When to see a doctorBy Mayo Clinic staff
See your doctor if you experience:
- Nausea or poor appetite
- Unexplained weight loss
- Severe fatigue
- Persistent fever
- Tingling or numbness in your fingers and toes
- Dizziness or a drop in blood pressure upon standing or sitting
If your doctor suspects that you have a condition that causes high blood protein, he or she may recommend additional blood tests. A total protein test can determine whether you have high blood protein and where it's coming from, for instance, the liver or the bone marrow. A serum protein electrophoresis (SPEP) test separates and measures individual blood proteins, indicating which specific protein type is causing your high blood protein levels. The SPEP is often done when a bone marrow disease is suspected.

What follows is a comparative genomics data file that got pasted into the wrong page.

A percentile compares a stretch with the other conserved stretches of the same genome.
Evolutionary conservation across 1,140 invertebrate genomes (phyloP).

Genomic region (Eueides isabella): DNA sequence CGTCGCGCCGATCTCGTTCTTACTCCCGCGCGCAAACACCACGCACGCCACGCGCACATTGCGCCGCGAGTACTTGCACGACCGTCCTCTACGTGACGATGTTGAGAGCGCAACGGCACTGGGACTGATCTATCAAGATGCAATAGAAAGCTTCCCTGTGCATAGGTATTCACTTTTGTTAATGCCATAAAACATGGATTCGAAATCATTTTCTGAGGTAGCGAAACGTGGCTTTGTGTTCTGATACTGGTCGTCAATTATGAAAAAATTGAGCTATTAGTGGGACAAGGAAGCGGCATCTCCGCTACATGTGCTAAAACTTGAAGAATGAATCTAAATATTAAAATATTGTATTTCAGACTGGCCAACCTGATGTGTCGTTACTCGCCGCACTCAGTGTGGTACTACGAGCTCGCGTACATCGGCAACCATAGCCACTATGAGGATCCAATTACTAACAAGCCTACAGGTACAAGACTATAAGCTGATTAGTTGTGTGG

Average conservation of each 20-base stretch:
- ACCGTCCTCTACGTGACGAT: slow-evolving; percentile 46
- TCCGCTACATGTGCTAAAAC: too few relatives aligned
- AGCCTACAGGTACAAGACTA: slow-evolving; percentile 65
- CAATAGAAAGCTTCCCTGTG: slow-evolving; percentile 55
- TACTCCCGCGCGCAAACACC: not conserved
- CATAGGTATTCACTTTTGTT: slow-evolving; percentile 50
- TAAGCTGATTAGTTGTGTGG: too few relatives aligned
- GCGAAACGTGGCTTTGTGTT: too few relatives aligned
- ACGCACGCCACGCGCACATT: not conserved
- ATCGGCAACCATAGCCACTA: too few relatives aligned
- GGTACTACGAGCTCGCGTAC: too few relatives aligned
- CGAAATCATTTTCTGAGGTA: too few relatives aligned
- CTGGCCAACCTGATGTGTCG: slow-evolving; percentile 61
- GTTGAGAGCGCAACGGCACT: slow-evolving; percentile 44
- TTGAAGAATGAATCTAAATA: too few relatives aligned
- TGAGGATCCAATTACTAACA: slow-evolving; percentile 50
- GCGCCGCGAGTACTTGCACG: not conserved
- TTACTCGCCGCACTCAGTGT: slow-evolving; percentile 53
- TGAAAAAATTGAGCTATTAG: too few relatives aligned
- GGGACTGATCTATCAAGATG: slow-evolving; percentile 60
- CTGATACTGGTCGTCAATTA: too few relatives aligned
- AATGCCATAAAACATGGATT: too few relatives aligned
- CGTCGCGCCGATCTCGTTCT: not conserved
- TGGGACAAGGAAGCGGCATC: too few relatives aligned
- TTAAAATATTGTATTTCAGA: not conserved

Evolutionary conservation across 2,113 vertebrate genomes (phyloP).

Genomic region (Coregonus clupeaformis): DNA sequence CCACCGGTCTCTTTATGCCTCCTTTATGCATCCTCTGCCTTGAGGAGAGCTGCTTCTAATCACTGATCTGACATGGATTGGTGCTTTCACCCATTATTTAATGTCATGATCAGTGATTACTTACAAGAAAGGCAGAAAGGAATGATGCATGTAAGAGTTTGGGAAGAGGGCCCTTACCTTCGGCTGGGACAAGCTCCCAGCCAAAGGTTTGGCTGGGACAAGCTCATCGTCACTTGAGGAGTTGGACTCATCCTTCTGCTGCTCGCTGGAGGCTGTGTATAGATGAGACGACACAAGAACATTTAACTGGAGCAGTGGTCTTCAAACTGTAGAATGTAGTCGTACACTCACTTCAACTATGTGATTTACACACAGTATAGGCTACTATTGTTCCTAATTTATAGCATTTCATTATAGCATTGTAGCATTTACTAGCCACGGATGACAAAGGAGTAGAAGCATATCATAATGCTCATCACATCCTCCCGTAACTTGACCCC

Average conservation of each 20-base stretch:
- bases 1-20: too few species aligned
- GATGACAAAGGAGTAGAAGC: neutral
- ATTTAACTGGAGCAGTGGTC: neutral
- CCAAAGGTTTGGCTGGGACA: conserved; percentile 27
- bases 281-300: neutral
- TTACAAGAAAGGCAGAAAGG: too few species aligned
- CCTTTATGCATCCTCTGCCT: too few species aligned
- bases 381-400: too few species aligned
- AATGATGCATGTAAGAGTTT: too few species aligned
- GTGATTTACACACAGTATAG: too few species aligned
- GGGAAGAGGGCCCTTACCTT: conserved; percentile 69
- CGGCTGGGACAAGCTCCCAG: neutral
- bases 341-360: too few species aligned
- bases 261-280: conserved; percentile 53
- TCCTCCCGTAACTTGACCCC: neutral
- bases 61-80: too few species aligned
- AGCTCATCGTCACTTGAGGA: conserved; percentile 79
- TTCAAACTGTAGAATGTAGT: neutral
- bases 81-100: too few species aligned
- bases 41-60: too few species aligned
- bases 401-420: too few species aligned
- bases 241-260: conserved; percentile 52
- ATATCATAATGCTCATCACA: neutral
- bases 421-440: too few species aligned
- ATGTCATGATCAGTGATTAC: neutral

- Total protein and A/G ratio. American Association for Clinical Chemistry. http://labtestsonline.org/understanding/analytes/tp/tab/glance. Accessed Oct. 13, 2011.
- Amyloidosis and kidney disease. National Kidney and Urologic Diseases Information Clearinghouse. http://kidney.niddk.nih.gov/kudiseases/pubs/amyloidosis/. Accessed Oct. 13, 2011.
- Monoclonal gammopathies of undetermined significance. The Merck Manuals: Home Edition for Patients and Caregivers. http://www.merck.com/mmhe/sec14/ch175/ch175b.html. Accessed Oct. 13, 2011.
- What you need to know about multiple myeloma. National Cancer Institute. http://www.cancer.gov/cancertopics/wyntk/myeloma/AllPages. Accessed Oct. 13, 2011.
- Wilkinson JM (expert opinion). Mayo Clinic, Rochester, Minn. Oct. 13, 2011.